This playland was soon bulldozed by the Kush. An ancient indica strain supposedly dating back to the Hindu Kush, where the stubby plant is used mostly to make hashish, the Kush in its multi-variegations has long been the rage among suburban and ghetto youth who gravitate toward the strain’s stinky olfactory properties and Romilar-esque “couch-lock” stone.
It was here that I learned something about pot, then and now. Prime in the canon of present-day prohibitionists is the claim that today’s pot is so much stronger that it bears no relation to the stuff nostalgic baby-boom parents might have smoked. The message: Forget your personal experience, the devil weed currently being peddled to your children is a study-habit-destroying beast of a wholly other stripe. No doubt, there is merit to this argument (after decades of some of the most obsessive R&D on the planet, you wouldn’t think the pot would be weaker), but I couldn’t fully buy it. This was because the fancy weed I was smoking, and paying twenty times as much for, wasn’t getting me more smashed, at least not in the way I wanted to be.
“I hear this a lot, because back then, you were probably smoking sativas imported from Jamaica, Vietnam, and Mexico,” Danko informed me. Sativas imparted “a head high,” as opposed to the largely “body high” of indicas. The problem with this, he went on, was that tropical sativas, being a large (some as high as fourteen feet!) and difficult plant to grow (the Kush has bigger yields and a shorter flowering time), especially under surreptitious conditions, were rare in today’s market. My lament was a common one among older heads, Danko said, adding that “the good sativa is the grail of the modern smoker.”
Luckily, following the various Kushes, I was able to cleanse the mind-body palate with the mighty Chem Dog, a notable indica-sativa hybrid, reputedly first grown by a lapsed military man—the Chemdog—who came into the possession of a number of seeds following a 1991 Grateful Dead concert.
It was after some moments of communing with this puissant plant life that I was in the proper state to confront the conundrum of the day, i.e., “The Existential State of Weed in Its Various Manifestations in the Five-Borough Area of New York City, circa 2009.”
Race has always been the driving wheel of reefer madness.
And what a woolly hairball of contradiction it is!
There is all of the above, the whole Mendelian cornucopia of the New Pot with its dizzying array of botanical choice and intake gizmos. Yet the cold, hard fact is, New York City, which first banned pot in 1914 under the Board of Health “Sanitary Code” (the Times story of the day described cannabis as having “practically the same effect as morphine and cocaine”), has always been a backwater when it comes to reefer.
The Big Apple viper may gain some small comfort from the fact that getting stoned in California usually leads to being surrounded by stoned Californians, but this does little to mitigate the envy. Here, in the alleged intellectual capital of the world, where we have no medical marijuana (even borderline-red states like Nevada and Colorado do), at the end of the day, you know you’re going to be calling that same old delivery service that comes an hour late and won’t do walk-ups above the third floor.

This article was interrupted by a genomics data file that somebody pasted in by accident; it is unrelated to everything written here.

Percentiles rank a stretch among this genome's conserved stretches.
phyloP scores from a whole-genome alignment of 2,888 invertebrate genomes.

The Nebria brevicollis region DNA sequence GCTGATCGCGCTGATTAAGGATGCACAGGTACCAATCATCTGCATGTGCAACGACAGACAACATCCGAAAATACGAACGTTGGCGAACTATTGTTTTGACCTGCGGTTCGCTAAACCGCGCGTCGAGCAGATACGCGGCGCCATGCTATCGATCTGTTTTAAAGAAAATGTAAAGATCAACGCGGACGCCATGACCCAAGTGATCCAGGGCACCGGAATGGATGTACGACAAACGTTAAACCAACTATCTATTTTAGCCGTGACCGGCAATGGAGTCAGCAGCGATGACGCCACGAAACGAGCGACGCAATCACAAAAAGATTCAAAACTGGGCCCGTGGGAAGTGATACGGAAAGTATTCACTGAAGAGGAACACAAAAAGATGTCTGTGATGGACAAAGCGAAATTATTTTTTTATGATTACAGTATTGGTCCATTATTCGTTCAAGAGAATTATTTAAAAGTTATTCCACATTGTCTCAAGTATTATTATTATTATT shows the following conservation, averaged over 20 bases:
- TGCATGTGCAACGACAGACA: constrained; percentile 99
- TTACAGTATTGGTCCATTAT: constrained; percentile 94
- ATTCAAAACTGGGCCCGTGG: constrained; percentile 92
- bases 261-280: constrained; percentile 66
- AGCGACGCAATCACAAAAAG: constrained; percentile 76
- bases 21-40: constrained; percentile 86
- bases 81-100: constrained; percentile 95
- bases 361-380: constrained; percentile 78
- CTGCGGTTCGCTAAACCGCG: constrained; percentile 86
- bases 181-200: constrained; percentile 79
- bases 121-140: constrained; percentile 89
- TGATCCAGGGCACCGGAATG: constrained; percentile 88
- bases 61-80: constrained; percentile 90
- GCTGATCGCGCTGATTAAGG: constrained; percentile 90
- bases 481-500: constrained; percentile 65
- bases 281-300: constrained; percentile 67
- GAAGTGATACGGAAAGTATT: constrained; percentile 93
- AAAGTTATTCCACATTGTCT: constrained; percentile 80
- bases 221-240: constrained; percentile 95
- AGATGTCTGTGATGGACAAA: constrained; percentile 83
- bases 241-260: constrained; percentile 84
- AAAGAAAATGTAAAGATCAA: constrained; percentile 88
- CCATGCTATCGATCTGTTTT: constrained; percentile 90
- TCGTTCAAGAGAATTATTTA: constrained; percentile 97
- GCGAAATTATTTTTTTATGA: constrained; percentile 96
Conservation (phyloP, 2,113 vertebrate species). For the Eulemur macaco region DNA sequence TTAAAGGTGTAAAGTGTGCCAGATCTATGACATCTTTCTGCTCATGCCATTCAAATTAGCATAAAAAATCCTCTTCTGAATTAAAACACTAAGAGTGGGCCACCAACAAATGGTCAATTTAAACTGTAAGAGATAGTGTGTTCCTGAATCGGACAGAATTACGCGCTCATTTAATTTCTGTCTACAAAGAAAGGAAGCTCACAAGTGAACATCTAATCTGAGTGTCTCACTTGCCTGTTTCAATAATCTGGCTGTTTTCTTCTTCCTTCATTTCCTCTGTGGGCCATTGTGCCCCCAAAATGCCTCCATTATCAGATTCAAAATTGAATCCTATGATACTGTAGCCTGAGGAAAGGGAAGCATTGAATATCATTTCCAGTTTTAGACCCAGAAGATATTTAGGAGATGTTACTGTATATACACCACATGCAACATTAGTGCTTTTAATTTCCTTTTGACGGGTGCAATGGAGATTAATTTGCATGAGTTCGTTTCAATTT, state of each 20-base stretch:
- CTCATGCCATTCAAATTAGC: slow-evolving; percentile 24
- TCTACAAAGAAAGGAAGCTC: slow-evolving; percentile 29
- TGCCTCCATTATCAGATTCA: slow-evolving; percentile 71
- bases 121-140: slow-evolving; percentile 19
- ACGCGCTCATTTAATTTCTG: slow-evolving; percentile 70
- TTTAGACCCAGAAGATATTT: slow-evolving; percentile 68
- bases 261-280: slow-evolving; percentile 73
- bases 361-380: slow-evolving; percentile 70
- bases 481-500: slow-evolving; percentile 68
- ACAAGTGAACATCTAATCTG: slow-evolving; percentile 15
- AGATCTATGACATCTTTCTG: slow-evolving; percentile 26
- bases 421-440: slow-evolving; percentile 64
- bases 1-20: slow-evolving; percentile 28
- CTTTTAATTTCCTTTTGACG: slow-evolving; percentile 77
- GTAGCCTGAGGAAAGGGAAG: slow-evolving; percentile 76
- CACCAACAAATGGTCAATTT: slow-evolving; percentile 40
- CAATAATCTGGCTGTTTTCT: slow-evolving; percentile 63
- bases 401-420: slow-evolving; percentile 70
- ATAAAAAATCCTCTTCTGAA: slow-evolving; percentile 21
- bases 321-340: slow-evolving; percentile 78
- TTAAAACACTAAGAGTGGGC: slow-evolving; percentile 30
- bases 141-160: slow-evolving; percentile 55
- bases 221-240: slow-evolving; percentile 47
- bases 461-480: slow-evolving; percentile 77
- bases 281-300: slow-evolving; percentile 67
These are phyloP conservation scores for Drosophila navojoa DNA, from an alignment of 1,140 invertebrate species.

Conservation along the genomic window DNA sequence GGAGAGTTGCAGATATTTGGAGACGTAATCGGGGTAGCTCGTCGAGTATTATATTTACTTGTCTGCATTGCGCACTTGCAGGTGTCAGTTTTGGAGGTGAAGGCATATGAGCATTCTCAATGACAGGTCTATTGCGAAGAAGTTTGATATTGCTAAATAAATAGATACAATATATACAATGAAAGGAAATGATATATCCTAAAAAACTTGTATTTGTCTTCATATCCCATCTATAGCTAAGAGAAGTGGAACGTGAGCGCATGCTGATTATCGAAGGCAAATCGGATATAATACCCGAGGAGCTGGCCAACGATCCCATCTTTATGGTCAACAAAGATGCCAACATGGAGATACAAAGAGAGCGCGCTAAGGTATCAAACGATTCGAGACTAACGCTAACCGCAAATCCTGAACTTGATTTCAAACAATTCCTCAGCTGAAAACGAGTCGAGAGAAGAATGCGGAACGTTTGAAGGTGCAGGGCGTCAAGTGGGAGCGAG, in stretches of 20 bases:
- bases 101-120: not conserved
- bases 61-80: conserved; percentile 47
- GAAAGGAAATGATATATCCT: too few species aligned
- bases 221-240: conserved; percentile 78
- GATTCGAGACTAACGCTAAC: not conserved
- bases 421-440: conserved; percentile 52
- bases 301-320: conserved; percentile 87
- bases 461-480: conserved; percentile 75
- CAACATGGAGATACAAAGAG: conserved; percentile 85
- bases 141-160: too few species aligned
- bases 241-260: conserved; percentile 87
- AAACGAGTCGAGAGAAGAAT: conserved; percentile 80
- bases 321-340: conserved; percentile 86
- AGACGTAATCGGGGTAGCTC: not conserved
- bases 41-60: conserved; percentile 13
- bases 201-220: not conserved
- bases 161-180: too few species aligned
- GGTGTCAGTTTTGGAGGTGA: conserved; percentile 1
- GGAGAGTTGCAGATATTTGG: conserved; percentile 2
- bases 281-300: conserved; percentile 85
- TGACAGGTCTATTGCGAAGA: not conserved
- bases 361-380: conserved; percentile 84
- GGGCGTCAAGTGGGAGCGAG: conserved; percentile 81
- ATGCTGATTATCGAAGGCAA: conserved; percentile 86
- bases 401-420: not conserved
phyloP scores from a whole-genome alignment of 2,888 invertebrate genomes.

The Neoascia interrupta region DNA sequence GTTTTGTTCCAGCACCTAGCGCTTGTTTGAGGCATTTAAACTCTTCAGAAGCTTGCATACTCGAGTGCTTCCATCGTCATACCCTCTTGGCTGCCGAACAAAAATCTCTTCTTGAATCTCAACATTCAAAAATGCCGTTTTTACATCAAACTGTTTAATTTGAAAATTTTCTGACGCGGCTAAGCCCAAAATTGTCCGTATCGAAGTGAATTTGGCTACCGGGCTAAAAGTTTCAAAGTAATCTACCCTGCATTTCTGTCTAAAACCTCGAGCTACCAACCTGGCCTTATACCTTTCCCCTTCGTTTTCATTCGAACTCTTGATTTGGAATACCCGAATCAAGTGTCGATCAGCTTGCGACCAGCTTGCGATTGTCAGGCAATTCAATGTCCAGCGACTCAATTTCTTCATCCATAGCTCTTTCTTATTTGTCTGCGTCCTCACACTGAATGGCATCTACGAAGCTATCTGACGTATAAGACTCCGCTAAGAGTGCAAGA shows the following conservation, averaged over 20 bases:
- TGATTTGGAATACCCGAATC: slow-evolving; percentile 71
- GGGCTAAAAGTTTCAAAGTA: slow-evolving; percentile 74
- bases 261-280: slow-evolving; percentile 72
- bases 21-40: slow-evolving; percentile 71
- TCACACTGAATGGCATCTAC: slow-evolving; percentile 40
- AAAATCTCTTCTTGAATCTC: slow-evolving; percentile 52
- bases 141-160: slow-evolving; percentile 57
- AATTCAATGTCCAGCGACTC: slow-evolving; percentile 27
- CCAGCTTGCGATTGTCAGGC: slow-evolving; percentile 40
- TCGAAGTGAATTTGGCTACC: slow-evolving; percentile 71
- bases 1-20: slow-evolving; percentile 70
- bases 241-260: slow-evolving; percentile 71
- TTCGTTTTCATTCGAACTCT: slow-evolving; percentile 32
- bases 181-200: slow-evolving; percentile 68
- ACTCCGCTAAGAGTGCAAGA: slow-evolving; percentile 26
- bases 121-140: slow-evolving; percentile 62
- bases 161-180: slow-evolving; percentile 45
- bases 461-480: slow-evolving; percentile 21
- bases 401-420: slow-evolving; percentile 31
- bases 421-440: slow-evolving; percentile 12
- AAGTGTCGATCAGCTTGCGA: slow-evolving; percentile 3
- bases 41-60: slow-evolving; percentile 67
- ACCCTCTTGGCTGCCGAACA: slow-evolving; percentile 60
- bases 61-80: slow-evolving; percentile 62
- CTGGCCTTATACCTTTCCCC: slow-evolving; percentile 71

In this day and age, nearly 30 years after the AMA began flirting with decriminalizing marijuana, you might think New York City marijuana-possession arrests would be in deep decline. You might even figure that Charlie Rangel, the four-decade congressman from Harlem and longtime leader of the Select Committee on Narcotics, had his finger on the pulse when he told a House subcommittee that “I don’t remember the last time anyone was arrested in the city of New York for marijuana.”
Uh … wrong!
The fact is, New York City is the marijuana-arrest capital of the country and maybe the world. Since 1997, according to statistics complied by the New York State Division of Criminal Justice Services, 430,000 people age 16 and older have been pinched in the city for possession of marijuana, often for quantities as little as a joint, a reign of “broken window” terror-policing that kicked off in the nasty Giuliani years and has only escalated under Bloomberg and Ray Kelly. More than 40,000 were busted last year, and at least another 40,000, or more than the entire population of Elmira, will be busted this year. Somehow, it comes as no shell-shocker that, again according to the state figures, more than 80 percent of those arrested on pot charges are either black or Hispanic.
From the days of Harry Anslinger—who, as the more or less permanent head of the Federal Bureau of Narcotics (J. Edgar Hoover–like, he served for 32 years, appointed by the Hoover, FDR, Truman, Eisenhower, and Kennedy administrations), raved about how most pot smokers were “Negroes, Hispanics, Filipinos, and entertainers” whose “Satanic music, jazz and swing” was driving white women into a sexual frenzy—race has always been the driving wheel of reefer madness. It was no fun to find this dynamic still at work in the beloved hometown.